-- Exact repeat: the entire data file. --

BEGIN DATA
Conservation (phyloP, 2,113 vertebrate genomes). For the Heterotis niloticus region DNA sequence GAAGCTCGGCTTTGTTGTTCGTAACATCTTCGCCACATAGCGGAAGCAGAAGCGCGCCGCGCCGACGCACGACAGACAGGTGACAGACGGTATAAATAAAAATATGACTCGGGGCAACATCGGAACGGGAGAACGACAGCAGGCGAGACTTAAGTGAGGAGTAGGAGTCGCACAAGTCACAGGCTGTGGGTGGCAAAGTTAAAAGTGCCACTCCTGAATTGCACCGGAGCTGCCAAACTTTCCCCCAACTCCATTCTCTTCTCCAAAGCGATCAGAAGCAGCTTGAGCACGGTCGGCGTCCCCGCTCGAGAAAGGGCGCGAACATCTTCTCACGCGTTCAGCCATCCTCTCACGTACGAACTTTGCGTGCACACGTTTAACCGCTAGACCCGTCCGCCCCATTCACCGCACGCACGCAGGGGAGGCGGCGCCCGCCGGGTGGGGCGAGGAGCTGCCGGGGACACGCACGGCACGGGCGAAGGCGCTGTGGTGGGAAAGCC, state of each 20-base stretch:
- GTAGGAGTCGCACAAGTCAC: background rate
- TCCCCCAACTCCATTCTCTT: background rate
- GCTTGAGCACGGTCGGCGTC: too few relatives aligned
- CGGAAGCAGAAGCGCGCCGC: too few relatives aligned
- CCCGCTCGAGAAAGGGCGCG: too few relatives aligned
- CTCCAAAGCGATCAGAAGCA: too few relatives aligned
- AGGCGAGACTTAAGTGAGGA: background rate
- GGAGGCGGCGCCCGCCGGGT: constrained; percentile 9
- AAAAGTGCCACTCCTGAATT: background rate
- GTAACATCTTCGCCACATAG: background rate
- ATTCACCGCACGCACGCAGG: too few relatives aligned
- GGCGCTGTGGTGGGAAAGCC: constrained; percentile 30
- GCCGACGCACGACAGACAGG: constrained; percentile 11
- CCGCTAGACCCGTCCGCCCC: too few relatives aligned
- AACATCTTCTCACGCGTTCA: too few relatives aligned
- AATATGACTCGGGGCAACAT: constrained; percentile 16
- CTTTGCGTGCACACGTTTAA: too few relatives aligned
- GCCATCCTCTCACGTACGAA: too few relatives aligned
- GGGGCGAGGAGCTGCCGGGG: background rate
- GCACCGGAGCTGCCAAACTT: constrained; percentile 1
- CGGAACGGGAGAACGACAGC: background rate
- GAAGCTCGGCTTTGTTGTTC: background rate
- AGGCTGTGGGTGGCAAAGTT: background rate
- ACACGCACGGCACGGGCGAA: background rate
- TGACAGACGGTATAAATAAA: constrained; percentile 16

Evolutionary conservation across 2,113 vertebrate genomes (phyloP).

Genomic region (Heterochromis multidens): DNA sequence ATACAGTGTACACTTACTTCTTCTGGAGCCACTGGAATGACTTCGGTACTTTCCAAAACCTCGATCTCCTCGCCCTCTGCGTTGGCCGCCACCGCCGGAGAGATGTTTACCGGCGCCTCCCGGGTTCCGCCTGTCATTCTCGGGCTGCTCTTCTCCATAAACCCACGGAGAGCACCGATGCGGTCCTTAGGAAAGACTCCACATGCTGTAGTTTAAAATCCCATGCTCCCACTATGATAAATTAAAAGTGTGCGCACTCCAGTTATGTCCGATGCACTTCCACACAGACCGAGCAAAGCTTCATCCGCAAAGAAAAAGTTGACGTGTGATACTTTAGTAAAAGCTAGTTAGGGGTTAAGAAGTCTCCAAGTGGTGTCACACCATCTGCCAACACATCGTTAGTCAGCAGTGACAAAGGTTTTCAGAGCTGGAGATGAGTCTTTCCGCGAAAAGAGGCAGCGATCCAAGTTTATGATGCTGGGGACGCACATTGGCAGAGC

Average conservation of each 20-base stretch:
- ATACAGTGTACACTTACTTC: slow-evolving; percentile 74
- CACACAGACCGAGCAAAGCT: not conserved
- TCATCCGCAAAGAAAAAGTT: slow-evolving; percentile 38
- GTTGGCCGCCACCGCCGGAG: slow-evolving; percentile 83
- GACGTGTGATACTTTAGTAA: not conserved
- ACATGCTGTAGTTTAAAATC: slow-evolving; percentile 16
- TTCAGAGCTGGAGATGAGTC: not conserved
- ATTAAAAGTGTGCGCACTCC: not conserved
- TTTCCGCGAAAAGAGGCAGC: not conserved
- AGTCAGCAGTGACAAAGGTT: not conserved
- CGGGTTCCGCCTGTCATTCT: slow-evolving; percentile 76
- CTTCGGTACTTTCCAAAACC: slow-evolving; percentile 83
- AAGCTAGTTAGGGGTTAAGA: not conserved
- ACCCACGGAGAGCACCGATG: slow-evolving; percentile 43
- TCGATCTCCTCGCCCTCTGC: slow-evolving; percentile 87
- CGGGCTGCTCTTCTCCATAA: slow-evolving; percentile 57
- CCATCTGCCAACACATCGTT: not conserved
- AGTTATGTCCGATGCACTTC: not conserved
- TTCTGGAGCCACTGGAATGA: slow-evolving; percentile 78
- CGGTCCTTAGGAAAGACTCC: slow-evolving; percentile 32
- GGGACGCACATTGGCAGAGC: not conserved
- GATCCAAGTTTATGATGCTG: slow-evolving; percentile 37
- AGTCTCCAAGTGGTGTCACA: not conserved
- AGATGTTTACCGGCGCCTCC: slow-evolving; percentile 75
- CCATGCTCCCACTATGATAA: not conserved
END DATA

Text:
Conservation (phyloP, 2,113 vertebrate genomes). For the Heterotis niloticus region DNA sequence GAAGCTCGGCTTTGTTGTTCGTAACATCTTCGCCACATAGCGGAAGCAGAAGCGCGCCGCGCCGACGCACGACAGACAGGTGACAGACGGTATAAATAAAAATATGACTCGGGGCAACATCGGAACGGGAGAACGACAGCAGGCGAGACTTAAGTGAGGAGTAGGAGTCGCACAAGTCACAGGCTGTGGGTGGCAAAGTTAAAAGTGCCACTCCTGAATTGCACCGGAGCTGCCAAACTTTCCCCCAACTCCATTCTCTTCTCCAAAGCGATCAGAAGCAGCTTGAGCACGGTCGGCGTCCCCGCTCGAGAAAGGGCGCGAACATCTTCTCACGCGTTCAGCCATCCTCTCACGTACGAACTTTGCGTGCACACGTTTAACCGCTAGACCCGTCCGCCCCATTCACCGCACGCACGCAGGGGAGGCGGCGCCCGCCGGGTGGGGCGAGGAGCTGCCGGGGACACGCACGGCACGGGCGAAGGCGCTGTGGTGGGAAAGCC, state of each 20-base stretch:
- GTAGGAGTCGCACAAGTCAC: background rate
- TCCCCCAACTCCATTCTCTT: background rate
- GCTTGAGCACGGTCGGCGTC: too few relatives aligned
- CGGAAGCAGAAGCGCGCCGC: too few relatives aligned
- CCCGCTCGAGAAAGGGCGCG: too few relatives aligned
- CTCCAAAGCGATCAGAAGCA: too few relatives aligned
- AGGCGAGACTTAAGTGAGGA: background rate
- GGAGGCGGCGCCCGCCGGGT: constrained; percentile 9
- AAAAGTGCCACTCCTGAATT: background rate
- GTAACATCTTCGCCACATAG: background rate
- ATTCACCGCACGCACGCAGG: too few relatives aligned
- GGCGCTGTGGTGGGAAAGCC: constrained; percentile 30
- GCCGACGCACGACAGACAGG: constrained; percentile 11
- CCGCTAGACCCGTCCGCCCC: too few relatives aligned
- AACATCTTCTCACGCGTTCA: too few relatives aligned
- AATATGACTCGGGGCAACAT: constrained; percentile 16
- CTTTGCGTGCACACGTTTAA: too few relatives aligned
- GCCATCCTCTCACGTACGAA: too few relatives aligned
- GGGGCGAGGAGCTGCCGGGG: background rate
- GCACCGGAGCTGCCAAACTT: constrained; percentile 1
- CGGAACGGGAGAACGACAGC: background rate
- GAAGCTCGGCTTTGTTGTTC: background rate
- AGGCTGTGGGTGGCAAAGTT: background rate
- ACACGCACGGCACGGGCGAA: background rate
- TGACAGACGGTATAAATAAA: constrained; percentile 16

Evolutionary conservation across 2,113 vertebrate genomes (phyloP).

Genomic region (Heterochromis multidens): DNA sequence ATACAGTGTACACTTACTTCTTCTGGAGCCACTGGAATGACTTCGGTACTTTCCAAAACCTCGATCTCCTCGCCCTCTGCGTTGGCCGCCACCGCCGGAGAGATGTTTACCGGCGCCTCCCGGGTTCCGCCTGTCATTCTCGGGCTGCTCTTCTCCATAAACCCACGGAGAGCACCGATGCGGTCCTTAGGAAAGACTCCACATGCTGTAGTTTAAAATCCCATGCTCCCACTATGATAAATTAAAAGTGTGCGCACTCCAGTTATGTCCGATGCACTTCCACACAGACCGAGCAAAGCTTCATCCGCAAAGAAAAAGTTGACGTGTGATACTTTAGTAAAAGCTAGTTAGGGGTTAAGAAGTCTCCAAGTGGTGTCACACCATCTGCCAACACATCGTTAGTCAGCAGTGACAAAGGTTTTCAGAGCTGGAGATGAGTCTTTCCGCGAAAAGAGGCAGCGATCCAAGTTTATGATGCTGGGGACGCACATTGGCAGAGC

Average conservation of each 20-base stretch:
- ATACAGTGTACACTTACTTC: slow-evolving; percentile 74
- CACACAGACCGAGCAAAGCT: not conserved
- TCATCCGCAAAGAAAAAGTT: slow-evolving; percentile 38
- GTTGGCCGCCACCGCCGGAG: slow-evolving; percentile 83
- GACGTGTGATACTTTAGTAA: not conserved
- ACATGCTGTAGTTTAAAATC: slow-evolving; percentile 16
- TTCAGAGCTGGAGATGAGTC: not conserved
- ATTAAAAGTGTGCGCACTCC: not conserved
- TTTCCGCGAAAAGAGGCAGC: not conserved
- AGTCAGCAGTGACAAAGGTT: not conserved
- CGGGTTCCGCCTGTCATTCT: slow-evolving; percentile 76
- CTTCGGTACTTTCCAAAACC: slow-evolving; percentile 83
- AAGCTAGTTAGGGGTTAAGA: not conserved
- ACCCACGGAGAGCACCGATG: slow-evolving; percentile 43
- TCGATCTCCTCGCCCTCTGC: slow-evolving; percentile 87
- CGGGCTGCTCTTCTCCATAA: slow-evolving; percentile 57
- CCATCTGCCAACACATCGTT: not conserved
- AGTTATGTCCGATGCACTTC: not conserved
- TTCTGGAGCCACTGGAATGA: slow-evolving; percentile 78
- CGGTCCTTAGGAAAGACTCC: slow-evolving; percentile 32
- GGGACGCACATTGGCAGAGC: not conserved
- GATCCAAGTTTATGATGCTG: slow-evolving; percentile 37
- AGTCTCCAAGTGGTGTCACA: not conserved
- AGATGTTTACCGGCGCCTCC: slow-evolving; percentile 75
- CCATGCTCCCACTATGATAA: not conserved